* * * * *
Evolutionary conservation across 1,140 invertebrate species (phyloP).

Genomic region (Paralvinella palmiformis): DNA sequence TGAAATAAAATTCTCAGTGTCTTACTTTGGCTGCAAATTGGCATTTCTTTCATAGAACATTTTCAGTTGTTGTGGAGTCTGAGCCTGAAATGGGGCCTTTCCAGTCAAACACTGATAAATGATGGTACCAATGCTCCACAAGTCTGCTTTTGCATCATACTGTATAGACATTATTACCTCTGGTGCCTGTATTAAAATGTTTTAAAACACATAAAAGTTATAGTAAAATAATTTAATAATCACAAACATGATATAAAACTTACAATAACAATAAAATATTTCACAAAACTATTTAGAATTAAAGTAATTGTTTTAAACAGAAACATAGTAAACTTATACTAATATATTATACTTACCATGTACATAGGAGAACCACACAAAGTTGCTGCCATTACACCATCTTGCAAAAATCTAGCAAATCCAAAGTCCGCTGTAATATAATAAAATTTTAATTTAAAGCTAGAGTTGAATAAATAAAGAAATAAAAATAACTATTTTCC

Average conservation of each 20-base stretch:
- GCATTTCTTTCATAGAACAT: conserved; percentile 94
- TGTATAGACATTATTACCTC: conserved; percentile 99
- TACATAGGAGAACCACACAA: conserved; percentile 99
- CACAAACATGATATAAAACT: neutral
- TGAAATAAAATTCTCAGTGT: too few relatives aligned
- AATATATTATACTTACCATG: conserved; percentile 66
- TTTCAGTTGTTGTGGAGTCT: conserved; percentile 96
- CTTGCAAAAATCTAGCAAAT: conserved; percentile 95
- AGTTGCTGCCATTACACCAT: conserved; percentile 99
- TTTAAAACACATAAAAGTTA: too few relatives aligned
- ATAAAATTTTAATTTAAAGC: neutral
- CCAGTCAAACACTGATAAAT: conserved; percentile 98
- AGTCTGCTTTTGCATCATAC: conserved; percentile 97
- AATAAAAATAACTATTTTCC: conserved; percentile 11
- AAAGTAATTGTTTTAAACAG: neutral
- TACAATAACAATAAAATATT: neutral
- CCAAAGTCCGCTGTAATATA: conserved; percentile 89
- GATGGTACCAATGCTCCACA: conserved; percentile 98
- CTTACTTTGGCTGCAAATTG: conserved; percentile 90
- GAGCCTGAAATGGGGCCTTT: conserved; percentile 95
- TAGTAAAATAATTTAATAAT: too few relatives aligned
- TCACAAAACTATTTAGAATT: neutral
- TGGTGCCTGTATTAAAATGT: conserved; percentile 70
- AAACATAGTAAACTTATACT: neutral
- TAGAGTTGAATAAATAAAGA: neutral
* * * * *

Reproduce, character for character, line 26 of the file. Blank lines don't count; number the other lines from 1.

- TGGTGCCTGTATTAAAATGT: conserved; percentile 70